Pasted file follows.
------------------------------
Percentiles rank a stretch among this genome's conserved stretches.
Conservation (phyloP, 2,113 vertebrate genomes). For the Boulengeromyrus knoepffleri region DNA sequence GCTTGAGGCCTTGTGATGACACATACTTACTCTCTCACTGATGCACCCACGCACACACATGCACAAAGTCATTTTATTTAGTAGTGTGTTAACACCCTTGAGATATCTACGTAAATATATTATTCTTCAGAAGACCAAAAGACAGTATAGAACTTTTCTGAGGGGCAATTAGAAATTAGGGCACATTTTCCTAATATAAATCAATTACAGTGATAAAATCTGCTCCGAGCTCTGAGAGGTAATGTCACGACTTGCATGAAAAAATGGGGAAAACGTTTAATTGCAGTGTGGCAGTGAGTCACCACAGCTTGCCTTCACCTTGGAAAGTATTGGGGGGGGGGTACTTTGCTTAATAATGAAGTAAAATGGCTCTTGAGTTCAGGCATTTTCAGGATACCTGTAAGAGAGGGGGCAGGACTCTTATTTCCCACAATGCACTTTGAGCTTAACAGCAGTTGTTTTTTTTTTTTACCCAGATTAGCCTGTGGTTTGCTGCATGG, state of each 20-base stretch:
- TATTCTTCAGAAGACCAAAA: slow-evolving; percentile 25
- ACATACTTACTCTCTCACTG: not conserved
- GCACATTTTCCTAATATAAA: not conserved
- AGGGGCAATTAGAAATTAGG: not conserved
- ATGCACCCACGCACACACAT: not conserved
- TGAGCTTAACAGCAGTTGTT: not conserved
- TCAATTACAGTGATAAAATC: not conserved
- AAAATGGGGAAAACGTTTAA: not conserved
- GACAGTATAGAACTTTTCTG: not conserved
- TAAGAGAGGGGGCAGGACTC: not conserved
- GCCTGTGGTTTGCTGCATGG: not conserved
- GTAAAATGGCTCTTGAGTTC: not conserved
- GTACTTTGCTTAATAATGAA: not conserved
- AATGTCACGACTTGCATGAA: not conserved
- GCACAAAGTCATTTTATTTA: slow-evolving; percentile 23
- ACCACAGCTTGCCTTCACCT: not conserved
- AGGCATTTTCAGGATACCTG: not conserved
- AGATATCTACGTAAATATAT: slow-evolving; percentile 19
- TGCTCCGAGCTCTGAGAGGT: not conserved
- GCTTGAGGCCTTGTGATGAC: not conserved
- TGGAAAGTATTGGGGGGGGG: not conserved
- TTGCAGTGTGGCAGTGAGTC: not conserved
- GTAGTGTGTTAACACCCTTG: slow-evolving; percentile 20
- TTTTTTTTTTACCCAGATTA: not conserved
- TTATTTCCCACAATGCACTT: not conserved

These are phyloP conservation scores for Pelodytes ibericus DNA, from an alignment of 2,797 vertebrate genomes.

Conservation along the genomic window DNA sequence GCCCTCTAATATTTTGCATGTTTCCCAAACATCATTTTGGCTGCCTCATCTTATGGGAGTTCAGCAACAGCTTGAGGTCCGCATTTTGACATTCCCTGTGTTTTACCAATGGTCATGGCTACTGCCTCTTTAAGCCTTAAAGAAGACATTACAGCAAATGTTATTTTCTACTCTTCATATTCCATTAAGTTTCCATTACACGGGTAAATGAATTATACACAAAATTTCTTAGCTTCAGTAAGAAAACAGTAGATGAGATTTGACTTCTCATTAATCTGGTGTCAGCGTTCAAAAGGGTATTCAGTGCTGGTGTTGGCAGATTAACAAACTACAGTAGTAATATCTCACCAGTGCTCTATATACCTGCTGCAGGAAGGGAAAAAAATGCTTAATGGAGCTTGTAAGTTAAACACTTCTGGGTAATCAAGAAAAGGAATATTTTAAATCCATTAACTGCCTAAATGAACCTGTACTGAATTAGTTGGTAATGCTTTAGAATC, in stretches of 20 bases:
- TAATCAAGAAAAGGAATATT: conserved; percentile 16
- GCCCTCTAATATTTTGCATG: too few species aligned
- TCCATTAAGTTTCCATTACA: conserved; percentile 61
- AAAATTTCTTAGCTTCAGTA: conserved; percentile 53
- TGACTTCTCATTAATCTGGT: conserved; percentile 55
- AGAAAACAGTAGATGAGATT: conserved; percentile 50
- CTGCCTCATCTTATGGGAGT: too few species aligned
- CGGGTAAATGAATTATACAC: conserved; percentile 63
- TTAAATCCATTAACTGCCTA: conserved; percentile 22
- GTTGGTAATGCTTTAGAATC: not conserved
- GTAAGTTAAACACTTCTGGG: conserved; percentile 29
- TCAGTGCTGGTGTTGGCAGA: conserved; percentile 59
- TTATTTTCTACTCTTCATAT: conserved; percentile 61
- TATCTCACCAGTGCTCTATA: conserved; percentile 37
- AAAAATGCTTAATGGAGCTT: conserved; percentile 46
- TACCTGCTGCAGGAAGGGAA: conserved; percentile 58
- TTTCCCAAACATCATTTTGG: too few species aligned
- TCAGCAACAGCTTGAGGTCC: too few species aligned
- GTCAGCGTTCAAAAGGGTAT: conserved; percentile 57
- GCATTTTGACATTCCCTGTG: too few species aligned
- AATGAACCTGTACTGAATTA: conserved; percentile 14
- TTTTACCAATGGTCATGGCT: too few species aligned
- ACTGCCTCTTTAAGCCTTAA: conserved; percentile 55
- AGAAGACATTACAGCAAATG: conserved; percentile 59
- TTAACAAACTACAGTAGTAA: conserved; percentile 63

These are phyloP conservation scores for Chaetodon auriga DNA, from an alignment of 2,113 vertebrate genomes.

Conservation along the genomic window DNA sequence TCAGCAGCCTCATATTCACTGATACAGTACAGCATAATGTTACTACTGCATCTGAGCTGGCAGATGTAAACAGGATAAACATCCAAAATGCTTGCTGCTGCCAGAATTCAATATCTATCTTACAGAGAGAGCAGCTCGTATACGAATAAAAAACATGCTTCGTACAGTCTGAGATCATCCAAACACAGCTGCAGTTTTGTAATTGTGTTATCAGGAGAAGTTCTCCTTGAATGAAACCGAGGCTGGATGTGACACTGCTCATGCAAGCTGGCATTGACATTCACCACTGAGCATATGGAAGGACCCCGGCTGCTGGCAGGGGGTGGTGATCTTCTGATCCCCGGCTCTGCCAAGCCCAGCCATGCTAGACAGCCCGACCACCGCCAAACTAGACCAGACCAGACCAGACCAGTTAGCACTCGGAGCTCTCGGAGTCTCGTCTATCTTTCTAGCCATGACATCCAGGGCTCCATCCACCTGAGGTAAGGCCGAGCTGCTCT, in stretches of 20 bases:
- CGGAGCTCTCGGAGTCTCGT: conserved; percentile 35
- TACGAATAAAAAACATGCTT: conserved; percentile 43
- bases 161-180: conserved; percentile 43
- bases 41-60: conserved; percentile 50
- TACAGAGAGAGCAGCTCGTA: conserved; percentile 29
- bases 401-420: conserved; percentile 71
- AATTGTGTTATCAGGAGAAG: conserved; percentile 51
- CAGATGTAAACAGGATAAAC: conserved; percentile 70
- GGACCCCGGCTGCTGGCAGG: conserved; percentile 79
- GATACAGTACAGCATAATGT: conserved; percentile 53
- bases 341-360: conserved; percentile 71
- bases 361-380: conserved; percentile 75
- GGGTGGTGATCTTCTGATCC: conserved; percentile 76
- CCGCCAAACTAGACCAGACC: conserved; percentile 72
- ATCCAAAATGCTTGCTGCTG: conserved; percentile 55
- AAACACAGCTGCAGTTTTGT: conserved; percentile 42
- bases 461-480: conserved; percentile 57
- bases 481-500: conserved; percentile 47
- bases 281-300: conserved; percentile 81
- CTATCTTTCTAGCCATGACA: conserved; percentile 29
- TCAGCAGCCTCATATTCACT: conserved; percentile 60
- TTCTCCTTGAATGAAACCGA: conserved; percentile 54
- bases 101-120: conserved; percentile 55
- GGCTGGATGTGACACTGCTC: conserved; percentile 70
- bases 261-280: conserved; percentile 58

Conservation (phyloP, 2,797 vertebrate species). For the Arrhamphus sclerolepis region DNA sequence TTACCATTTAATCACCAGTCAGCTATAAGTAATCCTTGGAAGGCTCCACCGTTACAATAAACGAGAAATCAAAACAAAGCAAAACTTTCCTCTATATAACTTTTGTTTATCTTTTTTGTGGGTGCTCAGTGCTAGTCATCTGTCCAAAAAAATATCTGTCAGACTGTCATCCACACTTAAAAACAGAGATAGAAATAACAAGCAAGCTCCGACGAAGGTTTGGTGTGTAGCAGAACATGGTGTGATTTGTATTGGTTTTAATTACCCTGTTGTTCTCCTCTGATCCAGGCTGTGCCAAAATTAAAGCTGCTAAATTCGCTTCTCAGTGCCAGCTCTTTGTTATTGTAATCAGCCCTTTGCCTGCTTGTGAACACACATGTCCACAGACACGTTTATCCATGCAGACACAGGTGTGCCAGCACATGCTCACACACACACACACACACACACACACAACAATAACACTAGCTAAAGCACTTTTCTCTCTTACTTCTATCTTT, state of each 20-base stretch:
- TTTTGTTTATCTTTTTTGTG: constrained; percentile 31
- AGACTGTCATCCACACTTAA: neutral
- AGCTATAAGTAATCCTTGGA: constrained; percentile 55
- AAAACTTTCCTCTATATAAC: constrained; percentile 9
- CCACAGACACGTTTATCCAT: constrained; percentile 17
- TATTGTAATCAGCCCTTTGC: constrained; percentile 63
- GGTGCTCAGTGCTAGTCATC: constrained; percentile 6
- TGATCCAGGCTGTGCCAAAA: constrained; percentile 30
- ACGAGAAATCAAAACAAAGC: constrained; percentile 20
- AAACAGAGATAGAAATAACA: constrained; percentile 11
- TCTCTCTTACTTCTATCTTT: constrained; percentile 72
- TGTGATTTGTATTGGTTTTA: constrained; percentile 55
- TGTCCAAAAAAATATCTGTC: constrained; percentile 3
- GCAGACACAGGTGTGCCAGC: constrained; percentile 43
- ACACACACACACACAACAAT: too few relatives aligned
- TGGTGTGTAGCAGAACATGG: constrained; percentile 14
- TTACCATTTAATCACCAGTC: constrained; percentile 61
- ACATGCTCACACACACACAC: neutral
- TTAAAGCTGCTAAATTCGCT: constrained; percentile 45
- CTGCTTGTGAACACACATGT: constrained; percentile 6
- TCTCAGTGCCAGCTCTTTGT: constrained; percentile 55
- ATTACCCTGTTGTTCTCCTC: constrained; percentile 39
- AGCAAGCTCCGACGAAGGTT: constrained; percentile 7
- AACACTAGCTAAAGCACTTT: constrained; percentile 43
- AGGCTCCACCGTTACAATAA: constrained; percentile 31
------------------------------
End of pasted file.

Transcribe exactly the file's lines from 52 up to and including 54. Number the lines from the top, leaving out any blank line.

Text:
- ACTGCCTCTTTAAGCCTTAA: conserved; percentile 55
- AGAAGACATTACAGCAAATG: conserved; percentile 59
- TTAACAAACTACAGTAGTAA: conserved; percentile 63